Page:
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A tiny family-run place on the left as you head out to the pier, Ólólainn (o-loch -lain) is the place for a timeless moment or two in old-fashioned snugs...
This long-running summer musical is a festival of Irish dancing and singing. It's led by Máirín Fahy, a local diva of the fiddle...
Enormous tavern with endless timber-panelled rooms and passageways, and great vantage points from which to watch live music (ranging from traditional to pop) most nights. Good sidewalk tables.
This renowned, long-established and award-winning theatre is famed for staging experimental works by young Irish playwrights, as well as new adaptations of classics. Its Galway home is in an old tea warehouse.
Often photographed for its classic, world-weary facade, Monroe's delivers traditional music and ballads, plus it remains the only pub in the city with regular Irish dancing.
Painted a bright cornflower blue, this 19th-century pub, known simply as Neáchtain's (nock -tans) or Naughtons, has a wraparound string of tables outside, many shaded by a large tree...
From the rooftop terrace you can see sweeping views of Galway; inside emerging acts play here before they hit the big time. It's the place to hear bands.
Heated balconies and cosy timber booths make this a popular spot for a pint, especially among local women on the 'lap circuit' checking out the male talent.
The rainbow-hued huge G's out front are a sign that this Galway bar is proud. Special events and late-night dancing keep it buzzing through the year in the frolicsome West End.
A complete anomaly among the partying throngs in the centre, Murphy's is a timeless haven where locals still explore the limits of the art of conversation.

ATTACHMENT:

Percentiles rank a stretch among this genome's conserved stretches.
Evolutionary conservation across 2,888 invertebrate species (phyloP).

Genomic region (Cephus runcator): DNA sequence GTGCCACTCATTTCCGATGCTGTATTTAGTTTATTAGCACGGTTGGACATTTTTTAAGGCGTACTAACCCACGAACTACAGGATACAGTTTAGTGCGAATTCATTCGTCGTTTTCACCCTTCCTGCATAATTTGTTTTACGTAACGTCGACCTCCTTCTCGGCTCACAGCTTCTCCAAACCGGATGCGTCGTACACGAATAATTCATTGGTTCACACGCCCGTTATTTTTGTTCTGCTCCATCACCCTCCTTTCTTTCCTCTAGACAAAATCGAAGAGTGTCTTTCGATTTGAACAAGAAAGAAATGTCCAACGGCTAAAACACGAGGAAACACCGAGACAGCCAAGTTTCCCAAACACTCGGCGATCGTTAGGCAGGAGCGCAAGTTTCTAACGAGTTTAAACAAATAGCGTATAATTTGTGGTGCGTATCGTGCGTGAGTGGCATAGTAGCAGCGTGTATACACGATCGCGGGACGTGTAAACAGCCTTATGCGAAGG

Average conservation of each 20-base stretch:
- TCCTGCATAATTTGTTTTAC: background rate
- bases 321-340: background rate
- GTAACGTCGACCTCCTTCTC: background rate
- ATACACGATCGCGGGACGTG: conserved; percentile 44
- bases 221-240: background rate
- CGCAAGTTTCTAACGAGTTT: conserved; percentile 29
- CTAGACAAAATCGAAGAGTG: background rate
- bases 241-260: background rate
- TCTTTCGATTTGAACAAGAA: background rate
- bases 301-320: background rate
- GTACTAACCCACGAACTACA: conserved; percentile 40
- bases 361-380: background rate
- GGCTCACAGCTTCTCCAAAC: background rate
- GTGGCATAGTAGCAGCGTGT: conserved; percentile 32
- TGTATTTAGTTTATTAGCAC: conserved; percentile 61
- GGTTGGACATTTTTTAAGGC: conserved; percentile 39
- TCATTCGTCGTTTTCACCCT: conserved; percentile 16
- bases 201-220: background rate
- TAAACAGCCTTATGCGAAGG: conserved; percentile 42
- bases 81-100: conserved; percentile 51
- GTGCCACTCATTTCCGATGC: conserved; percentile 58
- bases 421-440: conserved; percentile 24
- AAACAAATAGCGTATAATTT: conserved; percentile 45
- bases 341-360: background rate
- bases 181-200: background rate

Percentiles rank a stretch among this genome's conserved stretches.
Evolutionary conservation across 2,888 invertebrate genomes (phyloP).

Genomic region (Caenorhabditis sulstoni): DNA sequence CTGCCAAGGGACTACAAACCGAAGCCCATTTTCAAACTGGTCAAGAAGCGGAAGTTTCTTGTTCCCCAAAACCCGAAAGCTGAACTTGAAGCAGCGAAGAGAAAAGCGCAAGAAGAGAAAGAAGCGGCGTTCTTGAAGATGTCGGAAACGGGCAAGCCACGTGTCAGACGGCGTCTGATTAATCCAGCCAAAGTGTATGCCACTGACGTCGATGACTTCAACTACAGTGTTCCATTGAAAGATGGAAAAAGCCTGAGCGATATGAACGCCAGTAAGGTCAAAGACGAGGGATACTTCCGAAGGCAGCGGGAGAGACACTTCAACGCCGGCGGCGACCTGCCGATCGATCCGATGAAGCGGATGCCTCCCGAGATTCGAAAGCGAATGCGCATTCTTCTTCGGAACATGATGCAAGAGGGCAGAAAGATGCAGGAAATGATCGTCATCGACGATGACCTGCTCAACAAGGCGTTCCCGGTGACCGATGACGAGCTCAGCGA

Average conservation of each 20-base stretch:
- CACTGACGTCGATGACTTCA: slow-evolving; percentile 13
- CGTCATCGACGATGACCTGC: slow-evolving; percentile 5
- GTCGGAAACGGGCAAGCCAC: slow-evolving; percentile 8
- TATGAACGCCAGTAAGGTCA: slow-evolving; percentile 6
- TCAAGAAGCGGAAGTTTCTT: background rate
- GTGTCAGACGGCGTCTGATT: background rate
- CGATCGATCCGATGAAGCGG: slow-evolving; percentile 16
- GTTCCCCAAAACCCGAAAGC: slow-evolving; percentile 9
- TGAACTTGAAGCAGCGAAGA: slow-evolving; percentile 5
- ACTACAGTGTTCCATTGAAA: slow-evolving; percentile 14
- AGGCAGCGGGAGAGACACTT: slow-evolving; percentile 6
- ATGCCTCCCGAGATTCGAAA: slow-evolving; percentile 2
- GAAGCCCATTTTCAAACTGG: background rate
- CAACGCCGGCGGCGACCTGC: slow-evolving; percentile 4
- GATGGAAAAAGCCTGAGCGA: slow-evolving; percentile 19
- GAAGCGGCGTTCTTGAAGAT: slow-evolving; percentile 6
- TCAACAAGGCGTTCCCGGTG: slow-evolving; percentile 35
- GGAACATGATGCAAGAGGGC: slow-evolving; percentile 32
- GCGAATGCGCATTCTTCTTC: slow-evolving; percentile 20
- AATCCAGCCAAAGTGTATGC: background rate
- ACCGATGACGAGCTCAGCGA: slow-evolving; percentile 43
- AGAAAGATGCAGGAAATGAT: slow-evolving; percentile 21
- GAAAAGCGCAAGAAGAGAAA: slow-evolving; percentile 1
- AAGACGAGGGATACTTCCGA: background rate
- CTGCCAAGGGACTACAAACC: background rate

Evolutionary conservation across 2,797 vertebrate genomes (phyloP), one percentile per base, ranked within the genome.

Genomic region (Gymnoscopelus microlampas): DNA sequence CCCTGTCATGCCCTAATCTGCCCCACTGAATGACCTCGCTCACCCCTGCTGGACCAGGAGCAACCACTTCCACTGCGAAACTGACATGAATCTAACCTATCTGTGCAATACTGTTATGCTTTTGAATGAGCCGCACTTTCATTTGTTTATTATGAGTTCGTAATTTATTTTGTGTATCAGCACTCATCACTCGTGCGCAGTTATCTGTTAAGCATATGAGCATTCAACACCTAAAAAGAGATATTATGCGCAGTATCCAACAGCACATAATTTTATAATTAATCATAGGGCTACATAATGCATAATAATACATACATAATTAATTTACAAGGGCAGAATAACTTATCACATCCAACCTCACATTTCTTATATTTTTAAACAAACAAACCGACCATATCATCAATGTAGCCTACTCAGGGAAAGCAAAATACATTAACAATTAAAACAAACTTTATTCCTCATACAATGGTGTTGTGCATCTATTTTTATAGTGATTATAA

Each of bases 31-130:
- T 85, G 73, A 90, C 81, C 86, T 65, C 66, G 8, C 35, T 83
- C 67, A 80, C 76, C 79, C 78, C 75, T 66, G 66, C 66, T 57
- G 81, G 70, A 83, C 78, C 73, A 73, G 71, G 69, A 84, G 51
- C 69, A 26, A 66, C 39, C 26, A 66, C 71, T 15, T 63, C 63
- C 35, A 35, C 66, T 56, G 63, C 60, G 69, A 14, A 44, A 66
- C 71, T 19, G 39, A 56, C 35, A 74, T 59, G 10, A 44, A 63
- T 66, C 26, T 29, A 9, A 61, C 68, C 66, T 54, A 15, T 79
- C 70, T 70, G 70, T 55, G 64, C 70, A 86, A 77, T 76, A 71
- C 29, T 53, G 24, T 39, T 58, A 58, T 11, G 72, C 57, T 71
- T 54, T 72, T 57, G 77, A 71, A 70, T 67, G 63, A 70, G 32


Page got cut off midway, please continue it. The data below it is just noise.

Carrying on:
This vast, ancient pub is often too crowded for its own good so come mid-afternoon when you can appreciate preserved details that date back to the 14th century.
The imported beer here won’t insult your sensibilities. Good brews from across Europe are on offer along with Hooker. At night DJs provide a Euro beat.
An atmospheric old pub west of the Corrib, the Crane is the best spot in Galway to catch an informal céilidh most nights...
Stripped of some of its original period detail but still well loved for its nightly Irish music sessions beginning at 17:00.
Two live céilidh a day draw the crowds to this authentic fire-engine-red pub, just off High St. It's where musicians go to get drunk or drunks go to become musicians…or something like that. A gem.
A genteel old boozer in the city centre that is a place of refuge for those in search of a pint and a seat on a busy Saturday night.
With seven bars and a capacity of 1000 people, CPs is a Galway clubbing institution.
On Wednesday, GPO cranks out ’80s and ’90s tunes; the rest of the week, it’s house, R&B, indie and hip hop. It’s a favourite with students, who get free admission most nights.
The Town Hall Theatre features Broadway and West End shows and visiting singers.
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